New additions to the HR lexicon

People waiting to board a bus in New Delhi. Photo: Sandeep Saxena  

‘COVID leave’ is the latest addition to the HR lexicon, and in some companies employees are getting familiar with synonyms of it.

Texas Instruments has introduced a four-week ‘COVID leave’ as a category of special paid leave. Shubhra Bhandari, Director HR, Texas Instruments India explains it could be availed on account of any personal challenges arising out of the COVID-19 situation, including treatment.

Similarly Bolo Indya, a Gurugram-based start-up, has made it mandatory that six days of “casual compensated leave” must be taken by every employee, every quarter.

Previously, though this was made available, it was not made mandatory and the COVID-19 crisis has led to the new directive.

“After we introduced WFH arrangement, some of my colleagues were not having fixed work hours and their day would extend till the wee hours, and so this leave is essentially an exercise to help them find some work-life balance in the new normal,” says Varun Saxena, founder, Bolo Indya.

Both the companies have worked on their WFH policies, giving it wider scope to cover allowance to buy or rent ergonomic furniture and other technology tools.

Bolo Indya has also announced that it will also be taking care of operational expenses of air-conditioners in the work-from-home area of the employees’ home.

A work in progress

HR professionals point out that regulatory and legal frameworks supporting WFH are a work in progress.

In May, NASSCOM submitted its recommendations to the Government of India on enabling WFH, and these include “changes in labour laws to redefine working hours, re-look at safety and health in the context of the new work environment and change in I-T laws as expenses incurred by employers to enable WFH”.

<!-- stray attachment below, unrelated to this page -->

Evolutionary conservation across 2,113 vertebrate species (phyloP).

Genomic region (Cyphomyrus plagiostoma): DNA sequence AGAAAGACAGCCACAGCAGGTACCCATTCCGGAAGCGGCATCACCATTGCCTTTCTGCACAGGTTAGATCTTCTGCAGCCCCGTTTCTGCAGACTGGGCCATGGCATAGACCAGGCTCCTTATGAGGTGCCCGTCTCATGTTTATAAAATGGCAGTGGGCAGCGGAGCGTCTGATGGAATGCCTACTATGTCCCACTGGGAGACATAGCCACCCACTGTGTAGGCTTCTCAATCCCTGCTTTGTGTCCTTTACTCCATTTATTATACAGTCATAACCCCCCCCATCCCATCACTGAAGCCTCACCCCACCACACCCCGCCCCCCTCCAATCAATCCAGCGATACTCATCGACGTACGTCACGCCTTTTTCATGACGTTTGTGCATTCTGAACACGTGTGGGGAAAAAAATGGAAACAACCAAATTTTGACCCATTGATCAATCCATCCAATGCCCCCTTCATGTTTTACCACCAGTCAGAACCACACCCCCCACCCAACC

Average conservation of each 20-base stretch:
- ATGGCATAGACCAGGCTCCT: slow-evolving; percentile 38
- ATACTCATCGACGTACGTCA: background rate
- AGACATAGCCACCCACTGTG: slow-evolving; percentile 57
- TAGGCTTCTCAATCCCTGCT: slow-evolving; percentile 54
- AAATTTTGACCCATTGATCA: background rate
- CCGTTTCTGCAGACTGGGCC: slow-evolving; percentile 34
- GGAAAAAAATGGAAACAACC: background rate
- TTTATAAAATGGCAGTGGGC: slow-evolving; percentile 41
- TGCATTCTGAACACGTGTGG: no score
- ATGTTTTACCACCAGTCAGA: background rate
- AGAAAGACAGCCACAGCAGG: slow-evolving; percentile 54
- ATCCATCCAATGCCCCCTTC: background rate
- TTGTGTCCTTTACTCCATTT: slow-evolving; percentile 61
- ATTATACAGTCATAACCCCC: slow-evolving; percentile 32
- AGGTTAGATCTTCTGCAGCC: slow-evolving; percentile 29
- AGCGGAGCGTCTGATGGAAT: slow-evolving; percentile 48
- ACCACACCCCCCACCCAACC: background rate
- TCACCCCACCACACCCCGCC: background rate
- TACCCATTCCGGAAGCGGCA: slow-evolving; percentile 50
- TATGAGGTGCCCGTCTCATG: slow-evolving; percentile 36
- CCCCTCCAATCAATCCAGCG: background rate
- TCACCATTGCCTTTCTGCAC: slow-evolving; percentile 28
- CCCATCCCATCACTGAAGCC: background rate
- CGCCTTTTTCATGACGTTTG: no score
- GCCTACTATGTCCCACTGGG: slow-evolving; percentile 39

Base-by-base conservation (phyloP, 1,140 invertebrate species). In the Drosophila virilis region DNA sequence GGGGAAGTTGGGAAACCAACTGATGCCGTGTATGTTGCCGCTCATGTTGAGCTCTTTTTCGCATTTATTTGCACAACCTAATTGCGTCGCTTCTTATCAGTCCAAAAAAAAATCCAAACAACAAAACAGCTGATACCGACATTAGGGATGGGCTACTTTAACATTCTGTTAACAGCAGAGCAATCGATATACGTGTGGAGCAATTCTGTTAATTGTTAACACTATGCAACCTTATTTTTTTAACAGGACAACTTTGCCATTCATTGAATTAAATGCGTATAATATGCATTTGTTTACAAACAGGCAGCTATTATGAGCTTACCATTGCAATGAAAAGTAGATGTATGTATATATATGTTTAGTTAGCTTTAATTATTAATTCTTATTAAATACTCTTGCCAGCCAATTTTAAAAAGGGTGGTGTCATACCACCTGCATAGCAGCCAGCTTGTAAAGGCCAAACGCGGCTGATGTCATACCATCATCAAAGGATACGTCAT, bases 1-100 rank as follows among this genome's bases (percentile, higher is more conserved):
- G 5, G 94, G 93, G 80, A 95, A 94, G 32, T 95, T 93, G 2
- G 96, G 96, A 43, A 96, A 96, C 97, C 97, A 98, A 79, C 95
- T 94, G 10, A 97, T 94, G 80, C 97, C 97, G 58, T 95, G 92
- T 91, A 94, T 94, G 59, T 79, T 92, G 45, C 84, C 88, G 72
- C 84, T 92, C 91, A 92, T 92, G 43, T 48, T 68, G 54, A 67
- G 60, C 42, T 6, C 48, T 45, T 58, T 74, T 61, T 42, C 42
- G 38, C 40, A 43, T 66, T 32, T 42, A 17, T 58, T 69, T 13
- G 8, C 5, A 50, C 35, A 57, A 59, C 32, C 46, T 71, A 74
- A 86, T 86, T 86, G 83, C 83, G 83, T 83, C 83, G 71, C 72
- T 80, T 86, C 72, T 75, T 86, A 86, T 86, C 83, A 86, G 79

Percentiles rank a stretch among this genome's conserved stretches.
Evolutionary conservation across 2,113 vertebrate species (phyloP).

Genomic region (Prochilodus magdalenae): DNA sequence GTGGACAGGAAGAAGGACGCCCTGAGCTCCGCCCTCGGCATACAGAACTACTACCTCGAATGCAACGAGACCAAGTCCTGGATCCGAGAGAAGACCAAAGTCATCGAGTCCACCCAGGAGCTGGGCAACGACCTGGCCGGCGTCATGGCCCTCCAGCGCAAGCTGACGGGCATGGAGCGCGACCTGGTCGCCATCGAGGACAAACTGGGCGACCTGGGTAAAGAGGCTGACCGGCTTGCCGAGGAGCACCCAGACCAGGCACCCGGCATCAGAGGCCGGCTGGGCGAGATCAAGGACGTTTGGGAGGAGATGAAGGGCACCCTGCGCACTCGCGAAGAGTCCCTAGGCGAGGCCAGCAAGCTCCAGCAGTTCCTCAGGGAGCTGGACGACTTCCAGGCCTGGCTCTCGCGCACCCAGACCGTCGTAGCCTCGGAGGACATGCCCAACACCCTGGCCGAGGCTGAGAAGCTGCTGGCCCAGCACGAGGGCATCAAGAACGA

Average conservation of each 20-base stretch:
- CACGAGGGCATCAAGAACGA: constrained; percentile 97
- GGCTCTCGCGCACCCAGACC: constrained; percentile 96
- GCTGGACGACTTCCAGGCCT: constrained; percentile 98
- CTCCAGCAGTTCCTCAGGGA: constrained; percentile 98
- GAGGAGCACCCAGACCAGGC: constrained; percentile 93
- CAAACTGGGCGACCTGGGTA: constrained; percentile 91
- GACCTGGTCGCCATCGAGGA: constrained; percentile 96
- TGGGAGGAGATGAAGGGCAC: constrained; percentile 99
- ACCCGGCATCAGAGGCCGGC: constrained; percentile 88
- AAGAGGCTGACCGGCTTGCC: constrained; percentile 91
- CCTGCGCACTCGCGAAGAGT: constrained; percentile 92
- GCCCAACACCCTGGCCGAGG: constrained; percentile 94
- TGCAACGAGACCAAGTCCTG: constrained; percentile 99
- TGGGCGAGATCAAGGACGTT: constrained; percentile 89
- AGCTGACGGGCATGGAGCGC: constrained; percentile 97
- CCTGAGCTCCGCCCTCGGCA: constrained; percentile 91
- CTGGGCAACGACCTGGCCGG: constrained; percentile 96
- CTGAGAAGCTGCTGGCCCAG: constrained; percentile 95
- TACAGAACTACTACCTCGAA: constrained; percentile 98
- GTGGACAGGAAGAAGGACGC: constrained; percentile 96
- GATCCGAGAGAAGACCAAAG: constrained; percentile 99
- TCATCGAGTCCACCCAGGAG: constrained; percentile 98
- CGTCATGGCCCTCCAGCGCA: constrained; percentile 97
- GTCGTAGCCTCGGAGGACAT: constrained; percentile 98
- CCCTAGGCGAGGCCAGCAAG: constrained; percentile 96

Continuous process

HR managers say a policy or a framework must reflect the organisational philosophy, what is happening around it and it should have an element of continuity to it. COVID has become an opportunity for many companies to revise old policies.

While some policies are being reviewed annually such as insurance, those relating to leave are being revisited once in a couple of years, says Shubhra.

“For instance, in April, we made changes to our insurance policy to expand its definition so that it also covers employees with same sex partners. It was not to do with any crisis but more to do with societal changes happening around us,” says Shubhra. She says a collaborative approach must be followed while making any policy changes.

Texas Instruments took a survey of employees in May to understand their needs before redrafting its WFH. “We always had a WFH policy but it was exercised flexibly. Earlier, before the COVID-19 crisis, only a maximum of 20 per cent of the employees would be exercising the WFH option at any given time; and now, only that percentage works in the office. So we wanted to gauge the response of the people,” she says.

Other contracts

Among the queries that banking and finance lawyer Abhishek Ray, working as principal associate with J. Sagar Associates, has been getting is applicability of ‘force majeure’ provisions in various commercial contracts.

“Parties to commercial agreements, who are facing various operational issues in the current situation, are evaluating various contractual terms including force majeure, sometimes to terminate an agreement or understand how it can be used,” says Ray. Other concerns in relation to working from home that may arise could be in relation to information security compliances, he says.

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Printable version | Jan 24, 2021 8:42:38 AM |

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